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Rare Antique Ancient Egyptian Ushabti Architect Imhotep winged Scarab2667-2600BC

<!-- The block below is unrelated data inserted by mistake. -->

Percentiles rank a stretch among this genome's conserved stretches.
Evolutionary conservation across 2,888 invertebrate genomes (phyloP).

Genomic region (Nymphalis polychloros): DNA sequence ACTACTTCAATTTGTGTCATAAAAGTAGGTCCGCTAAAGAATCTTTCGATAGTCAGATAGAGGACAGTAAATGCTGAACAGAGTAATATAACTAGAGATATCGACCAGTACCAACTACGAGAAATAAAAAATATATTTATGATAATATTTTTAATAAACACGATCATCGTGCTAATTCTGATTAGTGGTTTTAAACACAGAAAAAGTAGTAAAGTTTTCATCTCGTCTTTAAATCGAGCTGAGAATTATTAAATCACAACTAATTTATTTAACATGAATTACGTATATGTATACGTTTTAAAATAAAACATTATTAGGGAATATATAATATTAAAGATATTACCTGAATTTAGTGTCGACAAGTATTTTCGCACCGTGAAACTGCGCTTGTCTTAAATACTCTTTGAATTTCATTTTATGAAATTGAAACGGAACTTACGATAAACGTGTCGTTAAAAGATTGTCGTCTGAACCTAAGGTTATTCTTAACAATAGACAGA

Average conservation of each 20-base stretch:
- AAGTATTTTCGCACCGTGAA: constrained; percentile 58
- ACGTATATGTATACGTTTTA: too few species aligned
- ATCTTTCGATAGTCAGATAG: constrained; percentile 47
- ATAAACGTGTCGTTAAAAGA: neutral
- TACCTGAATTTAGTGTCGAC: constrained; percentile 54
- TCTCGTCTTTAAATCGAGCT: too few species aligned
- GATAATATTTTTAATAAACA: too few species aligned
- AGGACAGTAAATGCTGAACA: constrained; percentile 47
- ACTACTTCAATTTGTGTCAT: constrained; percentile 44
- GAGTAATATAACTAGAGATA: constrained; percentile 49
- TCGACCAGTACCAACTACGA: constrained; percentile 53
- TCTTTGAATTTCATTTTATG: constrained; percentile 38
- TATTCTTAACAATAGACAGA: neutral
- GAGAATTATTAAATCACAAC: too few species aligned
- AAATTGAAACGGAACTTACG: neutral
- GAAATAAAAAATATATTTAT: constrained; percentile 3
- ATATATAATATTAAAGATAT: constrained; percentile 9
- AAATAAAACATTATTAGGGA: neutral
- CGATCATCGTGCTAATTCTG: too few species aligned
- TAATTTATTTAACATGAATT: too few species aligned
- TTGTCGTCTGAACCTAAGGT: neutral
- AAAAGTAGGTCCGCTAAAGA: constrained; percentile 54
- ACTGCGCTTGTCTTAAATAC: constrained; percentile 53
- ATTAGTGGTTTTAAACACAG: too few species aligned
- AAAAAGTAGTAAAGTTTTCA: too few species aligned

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Seller: nerwa-30 (14) 100%, Location: new cairo, Ships to: Worldwide, Item: 332764000930 You Are Bidding on Rare Antque Ancient Egyptian Ushabti which is water of Gold since these Ushabti which since there is winged scarab on the body of Architect Imhotep. since these ushabti is for architect Imhotep who was the first person to build pyramid at history. since at his time he was very great scientist since at his time he was As einestein and newton . since he was one of bigest seintists at history. he was first to build pyramid at history the step pyramid also he was biggest sceintist at history he was scientist at physics Astronomy engineer every thing . he was closest to king djoser and his Advisor. also he biggest scientist at history .since you can find winged scarab on the body of ushabti. since AmenhotepAfter his death people took him As God. since such ushabtis were made for archtect imhotep to serve him after death since they thought that such Ushabtis will work As servant for dead person after death since they thought such ushabti will cook will prepare food bring water and clean for dead since they thought there is another life after death sinc they do it for Architect Imhotep to serve him also they did it from water of Gold since they thought ushabtis from water of gold will have superior powers will do double work and very fast work also they put scarab on body of ushabti to bring luck since they thought that ushabtis brings luck Height: 21 cm Width:8 cm Ancient Egyptian Ushabti ushabti (also called shabti or shawabti, with a number of variant spellings, Ancient Egyptian plural: ushabtiu) was a funeraryfigurine used in Ancient Egypt. Ushabtis were placed in tombs among the grave goods and were intended to act as servants or minions for the deceased, should they be called upon to do manual labor in the afterlife. Ushabti were intended to farm for the deceased. They were usually written on by the use of hieroglyphs typically found on the legs.Called “answerers,” they carried inscriptions asserting their readiness to answer the gods' summons to work. The practice of using ushabtis originated in the Old Kingdom (c. 2600 to 2100 BCE) with the use of life-sized reserve heads made from limestone, which were buried with the mummy.Most ushabtis were of minor size, and many produced in multiples – they sometimes covered the floor around a sarcophagus. During ancient period there is some evidence of the sacrificial burial of servants with the deceased. However, this practice was quickly seen as unnecessary and wasteful, and instead symbolic images of servants were painted inside tombs to aid the deceased in the afterworld. This practice developed into the use of small statuettes known as Shabti (Shabtiu, Shabty, Shawabti or Ushabti). A UShabti is a small figure representing a person who would perform a given task for the deceased in the afterlife. The Amduat (underworld) included tracts of land granted to the deceased by the sun god Ra from which the blessed dead could receive their nourishment. Unsurprisingly, wealthy nobles and royalty did not plan on doing any work themselves and so they would take their (symbolic) servants with them. Early versions (Shabti or Shabtiu) were modelled to represent the task that they would perform and given tiny tools etc with which to complete their tasks. Later on Shawabti (and Ushabti) were inscribed with a magical formula which would activate them. as they put at tombs to work the dead persone and to do for hime his Ancient Egyptian scarab Scarabs were popular amulets andimpression seals in Ancient Egypt. They survive in large numbers and, through their inscriptions and typology, they are an important source of information for archaeologists and historians of the ancient world. They also represent a significant body of ancient art. For reasons that are not clear (although no doubt connected to the religious significance of the Egyptian god Khepri), amulets in the form of scarab beetles had become enormously popular in Ancient Egypt by the early Middle Kingdom (approx. 2000 BCE) and remained popular for the rest of the pharaonic period and beyond. During that long period the function of scarabs repeatedly changed. Primarily amulets, they were also inscribed for use as personal or administrative seals or were incorporated into jewelry. Some scarabs were apparently created for political or diplomatic purposes to commemorate or advertise royal achievements. By the earlyNew Kingdom, heart scarabs had become part of the battery of amulets protectingmummies. From the middle Bronze Age, other ancient peoples of the Mediterranean and the Middle East imported scarabs from Egypt and also produced scarabs in Egyptian or local styles, especially in the Levant. Scarabs (beetles) were produced in vast numbers for many centuries and many thousands have survived. They were generally intended to be worn or carried by the living. They were typically carved or moulded in the form of a scarab beetle with varying degrees of naturalism but usually at least indicating the head, wing case and legs but with a flat base. The base was usually inscribed with designs and/or hieroglyphs to form an impression seal. Scarabs were generally either carved from stone or moulded from Egyptian faience. Once carved, they would typically be glazed blue or green and then fired. The most common stone used for scarabs was a form of steatite, a soft stone which becomes hard when fired (forming enstatite). Hardstone scarabs were also made and the stones most commonly used were green jasper, amethystand carnelian. While the majority of scarabs would originally have been green or blue the coloured glazes, leaving most steatite scarabs appearing white or brown.A scarab was often very light. In ancient Egyptian religion, the sun god Ra is seen to roll across the sky each day, transforming bodies and souls. Beetles of theScarabaeidae family (dung beetle) roll dung into a ball as food and as a brood chamber in which to lay eggs; this way, the larvae hatch and are immediately surrounded by food. For these reasons the scarab was seen as a symbol of this heavenly cycle and of the idea of rebirth or regeneration. The Egyptian godKhepri, Ra as the rising sun, was often depicted as a scarab beetle or as a scarab beetle-headed man. The ancient Egyptians believed that Khepri renewed the sun every day before rolling it above the horizon, then carried it through the other world after sunset, only to renew it, again, the next day. By the end of the First Intermediate Period(about 2055 BCE) scarabs had become extremely common.] They largely replacedcylinder seals and circular "button seals" with simple geometric designs. Throughout the period in which they were made, Scarabs were often engraved with the names of pharaohs and other royal persons. In the Middle Kingdom scarabs were also engraved with the names and titles of officials and used as official seals.From the New Kingdomscarabs bearing the names and titles of officials became rarer, while scarabs bearing the names of gods, often combined with short prayers or mottos, like "With Ra behind there is nothing to fear" became more popular. These "wish" scarabs are often difficult to translate. ImhotepImhotep (me, Imouthes, c. 2667-2600 BCE) was an Egyptian polymath (a person expert in many areas of learning) best known as the architect of King Djoser's Step Pyramid at Saqqara. His name means "He Who Comes in Peace" and he is the only Egyptian besides Amenhotep to be fully deified, becoming the god of wisdom and medicine (or, according to some sources, god of science, medicine, and architecture). Imhotep was a priest, vizier to King Djoser (and possibly to the succeeding three kings of the Third Dynasty), a poet, physician, mathematician, astronomer, and architect. Although his Step Pyramid is considered his greatest achievement, he was also remembered for his medical treatises which regarded disease and injury as naturally occuring instead of punishments sent by gods or inflicted by spirits or curses. He was deified by the Egyptians in c. 525 BCE and was equated with the demi-god of healing Asclepius by the Greeks. His works were still extremely popular and influential during the Roman Empire and the emperors Tiberius and Claudius both had their temples inscribed with praise of the benevolent god Imhotep IMHOTEP WAS A COMMONER BY BIRTH WHO ADVANCED TO THE POSITION OF ONE OF THE MOST IMPORTANT AND INFLUENTIAL MEN IN EGYPT THROUGH HIS NATURAL TALENTS. Under King Djoser's reign (c. 2670 BCE) Imhotep was vizier and chief architect. Throughout his life, he would hold many titles including First After the King of Upper Egypt, Administrator of the Great Palace, Chancellor of the King of Lower Egypt, Hereditary Nobleman, High Priest of Heliopolis, and Sculptor and Maker of Vases Chief. Imhotep was a commoner by birth who advanced to the position of one of the most important and influential men in Egypt through his natural talents. He may have begun as a temple priest and was a very religious man. He became high priest of Ptah (and was known reverently as "Son of Ptah") under Djoser and, with his understanding of the will of the gods, was in the best position to oversee the construction of the king's eternal home. The early tombs of the kings of Egypt were mastabas, rectangular structures of dried mud bricks constructed over underground chambers where the dead were placed. When Imhotep began building the Step Pyramid he changed the traditional shape of the king's mastaba from a rectangular base to a square one. Why Imhotep decided to change the traditional shape is unknown but it is probable that he had in mind a square-based pyramid from the start. The early mastaba was built in two stages and, according to Egyptologist Miroslav Verner, "a simple but effective construction method was used. The masonry was laid not vertically but in courses inclined toward the middle of the pyramid, thus significantly increasing its structural stability. The basic material used was limestone blocks, whose form resembled that of large bricks of clay (115-116)." The early mastabas had been decorated with inscriptions and engravings of reeds and Imhotep wanted to continue that tradition. His great, towering mastaba pyramid would have the same delicate touches and resonant symbolism as the more modest tombs which had preceded it and, better yet, these would all be worked in stone instead of dried mud. Historian Mark Van de Mieroop comments on this, writing: Imhotep reproduced in stone what had been previously built of other materials. The facade of the enclosure wallhad the same niches as the tombs of mud brick, the columns resembled bundles of reed and papyrus, and stone cylinders at the lintels of doorways represented rolled-up reed screens. Much experimentation was involved, which is especially clear in the construction of the pyramid in the center of the complex. It had several plans with mastaba forms before it became the first Step Pyramid in history, piling six mastaba-like levels on top of one another...The weight of the enormous mass was a challenge to the builders, who placed the stones at an inward incline in order to prevent the monument breaking up (56). When completed, the Step Pyramid rose 204 feet (62 meters) high and was the tallest structure of its time. The surrounding complex included a temple, courtyards, shrines, and living quarters for the priests covering an area of 40 acres (16 hectares) and surrounded by a wall 30 feet (10.5 meters) high. The wall had 13 false doors cut into it with only one true entrance cut in the south-east corner; the entire wall was then ringed by a trench 2,460 feet (750 meters) long and 131 feet (40 meters) wide. Historian Margaret Bunson writes: Imhotep built the complex as a mortuary shrine for Djoser, but it became a stage and an architectural model for the spiritual ideals of the Egyptian people. The Step Pyramid was not just a single pyramidal tomb but a collection of temples, chapels, pavillions, corridors, storerooms, and halls. Fluted columns emerged from stone according to his plan. Yet he made the walls of the complex conform to those of the palace of the king, according to ancient styles of architecture, thus preserving a link with the past (123). Djoser was so impressed by Imhotep's creation that he disregarded the ancient precedent that only the king's name appear on his monuments and had Imhotep's name inscribed as well. When Djoser died, he was placed in the burialchamber beneath the Step Pyramid and Imhotep is thought to have gone on to serve his successors, Sekhemkhet (c. 2650 BCE), Khaba (c. 2640 BCE), and Huni (c. 2630-2613 BCE). Scholars disagree on whether Imhotep served all four kings of the Third Dynasty but evidence suggests he lived a long life and was much sought after for his talents. Imhotep reproduced in stone what had been previously built of other materials. The facade of the enclosure wallhad the same niches as the tombs of mud brick, the columns resembled bundles of reed and papyrus, and stone cylinders at the lintels of doorways represented rolled-up reed screens. Much experimentation was involved, which is especially clear in the construction of the pyramid in the center of the complex. It had several plans with mastaba forms before it became the first Step Pyramid in history, piling six mastaba-like levels on top of one another...The weight of the enormous mass was a challenge to the builders, who placed the stones at an inward incline in order to prevent the monument breaking up (56). When completed, the Step Pyramid rose 204 feet (62 meters) high and was the tallest structure of its time. The surrounding complex included a temple, courtyards, shrines, and living quarters for the priests covering an area of 40 acres (16 hectares) and surrounded by a wall 30 feet (10.5 meters) high. The wall had 13 false doors cut into it with only one true entrance cut in the south-east corner; the entire wall was then ringed by a trench 2,460 feet (750 meters) long and 131 feet (40 meters) wide. Historian Margaret Bunson writes: Imhotep built the complex as a mortuary shrine for Djoser, but it became a stage and an architectural model for the spiritual ideals of the Egyptian people. The Step Pyramid was not just a single pyramidal tomb but a collection of temples, chapels, pavillions, corridors, storerooms, and halls. Fluted columns emerged from stone according to his plan. Yet he made the walls of the complex conform to those of the palace of the king, according to ancient styles of architecture, thus preserving a link with the past (123). Djoser was so impressed by Imhotep's creation that he disregarded the ancient precedent that only the king's name appear on his monuments and had Imhotep's name inscribed as well. When Djoser died, he was placed in the burialchamber beneath the Step Pyramid and Imhotep is thought to have gone on to serve his successors, Sekhemkhet (c. 2650 BCE), Khaba (c. 2640 BCE), and Huni (c. 2630-2613 BCE). Scholars disagree on whether Imhotep served all four kings of the Third Dynasty but evidence suggests he lived a long life and was much sought after for his talents. Paymet - We accept paypal shipment - takes from 14 days or 21 days after shipment may be less - we will ship after 5 days from payment -We ship world wide condition -As you can see in picture returns - we refund you money after you return the peice Condition: As shown At picture, Material: stone, Provenance: luxor